• (2) the false advertisements actually deceived or had the capacity to deceive a substantial segment of the target population;
  • (3) the deception was material;
  • (4) the falsely advertised product was sold in interstate commerce; and
  • (5) the party bringing the lawsuit (known as the "plaintiff") was injured as a result of the deception.
  • NOTE: Actual loss is not required to show an injury. All that is needed is a reasonable basis for the belief that the plaintiff is likely to be damaged as a result of the advertising.
  • Competitors keep a sharp eye out for “false advertising” because it’s an easy way to knock out their competition. As a result, the advertising field has a high degree of self-regulation.
state statutes
State Statutes

In addition to the FTC Act and the Lanham Act, which are federal statutes, most states, including Illinois, also have laws proscribing false advertising. Illinois is one of many states that has enacted the Uniform Deceptive Trade Practices Act. Under the Act, a "deceptive trade practice" includes the following:

  • Palming off occurs when an advertiser creates the impression that its goods or services are those that are furnished by a competitor. Example: you set up a hamburger stand that looked like a McDonalds restaurant.
  • Misrepresentation occurs when an advertiser makes false or misleading claims about its goods or services, as under the FTC Act and the Lanham Act.
  • Product disparagement occurs when an advertiser intentionally makes false or misleading negative remarks about competing goods or services, causing its competitor to lose sales.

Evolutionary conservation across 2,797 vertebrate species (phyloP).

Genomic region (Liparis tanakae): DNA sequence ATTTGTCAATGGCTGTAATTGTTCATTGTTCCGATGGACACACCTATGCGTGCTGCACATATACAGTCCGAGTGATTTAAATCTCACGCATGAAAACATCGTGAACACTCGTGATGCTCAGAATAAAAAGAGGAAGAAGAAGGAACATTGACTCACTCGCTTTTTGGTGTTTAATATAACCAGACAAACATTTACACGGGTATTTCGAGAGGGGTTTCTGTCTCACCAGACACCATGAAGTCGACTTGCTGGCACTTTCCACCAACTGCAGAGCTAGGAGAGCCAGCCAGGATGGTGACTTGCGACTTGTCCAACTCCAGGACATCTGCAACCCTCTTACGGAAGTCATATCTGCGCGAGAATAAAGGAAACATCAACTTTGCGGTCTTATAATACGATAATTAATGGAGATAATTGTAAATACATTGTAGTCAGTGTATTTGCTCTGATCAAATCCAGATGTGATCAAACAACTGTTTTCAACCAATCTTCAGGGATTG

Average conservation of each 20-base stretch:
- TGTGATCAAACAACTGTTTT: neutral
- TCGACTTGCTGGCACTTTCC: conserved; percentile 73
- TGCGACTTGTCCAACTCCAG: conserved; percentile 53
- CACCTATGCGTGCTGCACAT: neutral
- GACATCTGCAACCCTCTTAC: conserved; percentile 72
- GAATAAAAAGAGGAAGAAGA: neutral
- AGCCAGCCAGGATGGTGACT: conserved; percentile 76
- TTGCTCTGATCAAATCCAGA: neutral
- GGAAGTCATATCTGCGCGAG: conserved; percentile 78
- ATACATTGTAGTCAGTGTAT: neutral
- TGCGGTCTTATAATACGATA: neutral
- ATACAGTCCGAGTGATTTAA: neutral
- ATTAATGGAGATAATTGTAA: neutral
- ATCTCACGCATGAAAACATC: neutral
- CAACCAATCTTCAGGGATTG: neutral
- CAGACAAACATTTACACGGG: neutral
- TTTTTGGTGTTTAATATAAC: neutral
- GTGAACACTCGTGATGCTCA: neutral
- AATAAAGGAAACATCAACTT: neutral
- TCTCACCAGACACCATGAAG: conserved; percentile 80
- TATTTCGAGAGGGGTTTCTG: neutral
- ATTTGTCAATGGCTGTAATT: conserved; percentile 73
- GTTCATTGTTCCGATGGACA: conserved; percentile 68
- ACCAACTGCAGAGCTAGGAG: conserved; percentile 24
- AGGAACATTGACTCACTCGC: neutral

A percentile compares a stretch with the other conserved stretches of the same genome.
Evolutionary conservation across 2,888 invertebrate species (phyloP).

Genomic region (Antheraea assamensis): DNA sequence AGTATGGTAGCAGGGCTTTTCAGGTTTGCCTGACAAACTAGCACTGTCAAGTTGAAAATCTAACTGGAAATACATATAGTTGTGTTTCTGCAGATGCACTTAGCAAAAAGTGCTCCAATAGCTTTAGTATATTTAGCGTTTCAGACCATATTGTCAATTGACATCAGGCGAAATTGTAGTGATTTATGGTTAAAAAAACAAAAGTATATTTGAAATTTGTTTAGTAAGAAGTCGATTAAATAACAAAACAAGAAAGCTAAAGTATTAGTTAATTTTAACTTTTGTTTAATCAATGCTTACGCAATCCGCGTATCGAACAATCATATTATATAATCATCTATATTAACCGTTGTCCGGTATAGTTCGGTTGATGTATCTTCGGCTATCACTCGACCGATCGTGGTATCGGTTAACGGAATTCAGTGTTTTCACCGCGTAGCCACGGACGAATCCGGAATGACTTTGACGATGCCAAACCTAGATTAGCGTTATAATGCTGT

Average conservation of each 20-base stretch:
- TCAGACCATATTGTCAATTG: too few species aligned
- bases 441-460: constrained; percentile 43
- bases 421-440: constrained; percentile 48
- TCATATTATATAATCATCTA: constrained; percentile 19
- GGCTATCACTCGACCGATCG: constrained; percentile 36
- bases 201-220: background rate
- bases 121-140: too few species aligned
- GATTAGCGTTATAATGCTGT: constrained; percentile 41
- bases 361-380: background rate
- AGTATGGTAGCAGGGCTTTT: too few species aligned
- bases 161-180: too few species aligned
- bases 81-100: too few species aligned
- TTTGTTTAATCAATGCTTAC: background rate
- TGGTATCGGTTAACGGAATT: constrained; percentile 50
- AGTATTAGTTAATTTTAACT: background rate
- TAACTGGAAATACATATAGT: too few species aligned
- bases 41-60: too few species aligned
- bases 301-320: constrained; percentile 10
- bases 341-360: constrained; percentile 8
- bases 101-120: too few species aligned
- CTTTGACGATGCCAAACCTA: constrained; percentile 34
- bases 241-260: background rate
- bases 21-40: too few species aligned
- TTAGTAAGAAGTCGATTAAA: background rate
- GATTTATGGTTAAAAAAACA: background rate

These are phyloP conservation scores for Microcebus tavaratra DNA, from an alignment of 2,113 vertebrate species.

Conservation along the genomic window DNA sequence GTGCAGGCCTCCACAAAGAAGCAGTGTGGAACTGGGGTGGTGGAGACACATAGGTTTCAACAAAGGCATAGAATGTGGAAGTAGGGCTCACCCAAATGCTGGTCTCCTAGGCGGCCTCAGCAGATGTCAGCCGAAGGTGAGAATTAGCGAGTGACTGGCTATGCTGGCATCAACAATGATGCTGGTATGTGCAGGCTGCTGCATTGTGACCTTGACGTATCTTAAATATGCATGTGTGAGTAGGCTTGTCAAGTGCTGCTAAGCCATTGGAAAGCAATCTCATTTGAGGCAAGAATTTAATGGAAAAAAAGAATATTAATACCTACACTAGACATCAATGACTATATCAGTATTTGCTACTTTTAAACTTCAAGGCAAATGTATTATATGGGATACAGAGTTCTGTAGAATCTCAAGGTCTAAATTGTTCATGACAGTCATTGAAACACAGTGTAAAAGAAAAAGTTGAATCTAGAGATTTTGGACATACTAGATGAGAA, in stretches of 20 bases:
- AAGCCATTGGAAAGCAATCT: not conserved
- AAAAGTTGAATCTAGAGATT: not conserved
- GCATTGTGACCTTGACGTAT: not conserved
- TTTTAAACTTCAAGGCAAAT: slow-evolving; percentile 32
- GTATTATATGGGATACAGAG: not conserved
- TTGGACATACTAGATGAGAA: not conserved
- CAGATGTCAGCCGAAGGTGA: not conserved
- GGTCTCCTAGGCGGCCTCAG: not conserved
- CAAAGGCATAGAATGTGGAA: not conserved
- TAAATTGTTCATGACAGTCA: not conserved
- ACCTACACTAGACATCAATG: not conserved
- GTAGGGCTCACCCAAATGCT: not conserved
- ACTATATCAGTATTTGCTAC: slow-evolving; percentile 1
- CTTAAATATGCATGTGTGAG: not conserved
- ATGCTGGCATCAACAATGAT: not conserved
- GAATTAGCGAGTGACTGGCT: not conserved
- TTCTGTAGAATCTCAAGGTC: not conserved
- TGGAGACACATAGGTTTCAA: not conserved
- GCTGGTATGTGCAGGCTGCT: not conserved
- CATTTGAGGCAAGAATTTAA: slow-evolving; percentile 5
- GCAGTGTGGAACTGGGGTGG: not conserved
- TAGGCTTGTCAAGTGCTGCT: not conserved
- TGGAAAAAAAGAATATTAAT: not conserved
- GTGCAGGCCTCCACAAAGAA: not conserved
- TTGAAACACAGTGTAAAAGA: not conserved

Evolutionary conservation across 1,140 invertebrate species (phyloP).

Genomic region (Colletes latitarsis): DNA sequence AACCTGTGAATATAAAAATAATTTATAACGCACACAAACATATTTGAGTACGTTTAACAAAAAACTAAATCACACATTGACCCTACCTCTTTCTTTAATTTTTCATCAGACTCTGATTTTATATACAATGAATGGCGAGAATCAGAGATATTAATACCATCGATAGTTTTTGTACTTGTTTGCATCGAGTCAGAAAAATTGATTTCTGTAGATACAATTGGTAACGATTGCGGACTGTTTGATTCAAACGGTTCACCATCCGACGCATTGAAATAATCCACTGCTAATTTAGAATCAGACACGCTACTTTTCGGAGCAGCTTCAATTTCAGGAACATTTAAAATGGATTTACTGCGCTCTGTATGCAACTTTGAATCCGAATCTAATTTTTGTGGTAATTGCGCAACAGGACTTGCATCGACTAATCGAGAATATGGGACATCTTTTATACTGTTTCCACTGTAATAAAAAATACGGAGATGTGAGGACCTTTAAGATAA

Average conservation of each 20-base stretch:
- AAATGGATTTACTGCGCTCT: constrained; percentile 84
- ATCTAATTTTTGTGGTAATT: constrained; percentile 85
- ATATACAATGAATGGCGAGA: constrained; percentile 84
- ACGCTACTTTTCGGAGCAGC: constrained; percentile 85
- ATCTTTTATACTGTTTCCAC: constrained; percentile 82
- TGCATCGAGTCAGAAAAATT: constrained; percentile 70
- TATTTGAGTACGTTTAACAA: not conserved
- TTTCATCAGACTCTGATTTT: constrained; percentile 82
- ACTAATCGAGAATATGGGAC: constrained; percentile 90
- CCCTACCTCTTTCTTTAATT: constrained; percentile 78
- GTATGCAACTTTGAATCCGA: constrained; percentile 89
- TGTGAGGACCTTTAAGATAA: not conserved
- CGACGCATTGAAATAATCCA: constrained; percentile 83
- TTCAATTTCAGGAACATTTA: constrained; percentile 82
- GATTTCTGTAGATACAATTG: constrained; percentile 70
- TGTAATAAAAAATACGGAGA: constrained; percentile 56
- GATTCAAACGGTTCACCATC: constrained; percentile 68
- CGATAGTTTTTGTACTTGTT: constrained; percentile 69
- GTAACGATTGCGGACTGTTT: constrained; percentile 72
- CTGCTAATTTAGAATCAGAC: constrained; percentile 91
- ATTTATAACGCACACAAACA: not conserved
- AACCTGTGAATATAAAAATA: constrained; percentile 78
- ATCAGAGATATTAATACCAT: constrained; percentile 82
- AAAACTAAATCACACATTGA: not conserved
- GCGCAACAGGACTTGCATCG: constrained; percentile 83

• Bait-and-switch advertising occurs when the advertised goods or services are withdrawn from the market and substitute goods or services are instead offered for sale.
how can you protect yourself legally
How Can You Protect Yourself Legally?

If you are in the business of preparing marketing or advertising campaigns, you might want to get your client to guarantee that the information he or she provides is true, so that you will not be liable for information the client provides you.

standard agency practices
Standard Agency Practices
  • Agency’s Job is to Get Info From the ClientAgencies are generally not interested in manufacturing untruthful or even misleading information. It’s too risky. And clients are not usually interested in putting themselves at risk by publicly making false claims. (Of course, there are always exceptions.) An adept creative team can easily sell products without resorting to law-breaking. Otherwise, they won’t be in business long.
  • Agencies Usually Limit Their Client Lists- They usually avoid pornography, often avoid political advertising, and generally don’t want to be associated with businesses that will jeopardize their credibility with their other clients.- Agencies, like law firms, are ethically bound to not take on competing clients. Or, if even slight conflict of interest is possible, the agency will ask the clients involved if there will be a problem (example: Ogilvy and Mather represented both Volkswagen and Rolls Royce).